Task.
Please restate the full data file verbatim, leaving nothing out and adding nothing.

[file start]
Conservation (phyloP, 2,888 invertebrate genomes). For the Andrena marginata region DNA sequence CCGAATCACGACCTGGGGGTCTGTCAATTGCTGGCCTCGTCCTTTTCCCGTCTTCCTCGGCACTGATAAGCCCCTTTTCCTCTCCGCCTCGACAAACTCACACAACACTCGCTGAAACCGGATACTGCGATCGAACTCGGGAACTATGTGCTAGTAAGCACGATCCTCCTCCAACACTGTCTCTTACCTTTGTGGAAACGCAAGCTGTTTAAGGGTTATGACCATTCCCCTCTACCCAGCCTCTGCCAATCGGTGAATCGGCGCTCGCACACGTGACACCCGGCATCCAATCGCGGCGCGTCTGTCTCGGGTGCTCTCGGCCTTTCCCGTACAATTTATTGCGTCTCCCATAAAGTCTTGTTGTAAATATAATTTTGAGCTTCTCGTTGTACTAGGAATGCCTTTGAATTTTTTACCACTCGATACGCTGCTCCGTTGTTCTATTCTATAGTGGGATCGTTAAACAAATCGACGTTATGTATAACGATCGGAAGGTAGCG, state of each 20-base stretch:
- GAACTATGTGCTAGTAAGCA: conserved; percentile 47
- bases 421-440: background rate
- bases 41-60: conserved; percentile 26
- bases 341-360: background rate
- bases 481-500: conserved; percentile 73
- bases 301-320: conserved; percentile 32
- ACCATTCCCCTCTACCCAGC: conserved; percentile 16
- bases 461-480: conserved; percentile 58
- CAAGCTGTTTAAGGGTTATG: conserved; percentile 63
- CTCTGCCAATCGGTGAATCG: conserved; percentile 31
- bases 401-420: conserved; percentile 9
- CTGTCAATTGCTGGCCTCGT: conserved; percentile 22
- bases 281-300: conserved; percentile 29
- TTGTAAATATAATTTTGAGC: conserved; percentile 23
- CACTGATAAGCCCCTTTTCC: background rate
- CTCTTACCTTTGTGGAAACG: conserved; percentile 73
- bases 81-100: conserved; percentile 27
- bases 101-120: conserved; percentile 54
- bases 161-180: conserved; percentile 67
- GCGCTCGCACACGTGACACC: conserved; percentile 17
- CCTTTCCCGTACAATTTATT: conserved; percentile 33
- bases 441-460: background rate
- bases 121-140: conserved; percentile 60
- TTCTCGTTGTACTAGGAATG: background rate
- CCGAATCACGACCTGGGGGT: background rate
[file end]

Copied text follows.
Conservation (phyloP, 2,888 invertebrate genomes). For the Andrena marginata region DNA sequence CCGAATCACGACCTGGGGGTCTGTCAATTGCTGGCCTCGTCCTTTTCCCGTCTTCCTCGGCACTGATAAGCCCCTTTTCCTCTCCGCCTCGACAAACTCACACAACACTCGCTGAAACCGGATACTGCGATCGAACTCGGGAACTATGTGCTAGTAAGCACGATCCTCCTCCAACACTGTCTCTTACCTTTGTGGAAACGCAAGCTGTTTAAGGGTTATGACCATTCCCCTCTACCCAGCCTCTGCCAATCGGTGAATCGGCGCTCGCACACGTGACACCCGGCATCCAATCGCGGCGCGTCTGTCTCGGGTGCTCTCGGCCTTTCCCGTACAATTTATTGCGTCTCCCATAAAGTCTTGTTGTAAATATAATTTTGAGCTTCTCGTTGTACTAGGAATGCCTTTGAATTTTTTACCACTCGATACGCTGCTCCGTTGTTCTATTCTATAGTGGGATCGTTAAACAAATCGACGTTATGTATAACGATCGGAAGGTAGCG, state of each 20-base stretch:
- GAACTATGTGCTAGTAAGCA: conserved; percentile 47
- bases 421-440: background rate
- bases 41-60: conserved; percentile 26
- bases 341-360: background rate
- bases 481-500: conserved; percentile 73
- bases 301-320: conserved; percentile 32
- ACCATTCCCCTCTACCCAGC: conserved; percentile 16
- bases 461-480: conserved; percentile 58
- CAAGCTGTTTAAGGGTTATG: conserved; percentile 63
- CTCTGCCAATCGGTGAATCG: conserved; percentile 31
- bases 401-420: conserved; percentile 9
- CTGTCAATTGCTGGCCTCGT: conserved; percentile 22
- bases 281-300: conserved; percentile 29
- TTGTAAATATAATTTTGAGC: conserved; percentile 23
- CACTGATAAGCCCCTTTTCC: background rate
- CTCTTACCTTTGTGGAAACG: conserved; percentile 73
- bases 81-100: conserved; percentile 27
- bases 101-120: conserved; percentile 54
- bases 161-180: conserved; percentile 67
- GCGCTCGCACACGTGACACC: conserved; percentile 17
- CCTTTCCCGTACAATTTATT: conserved; percentile 33
- bases 441-460: background rate
- bases 121-140: conserved; percentile 60
- TTCTCGTTGTACTAGGAATG: background rate
- CCGAATCACGACCTGGGGGT: background rate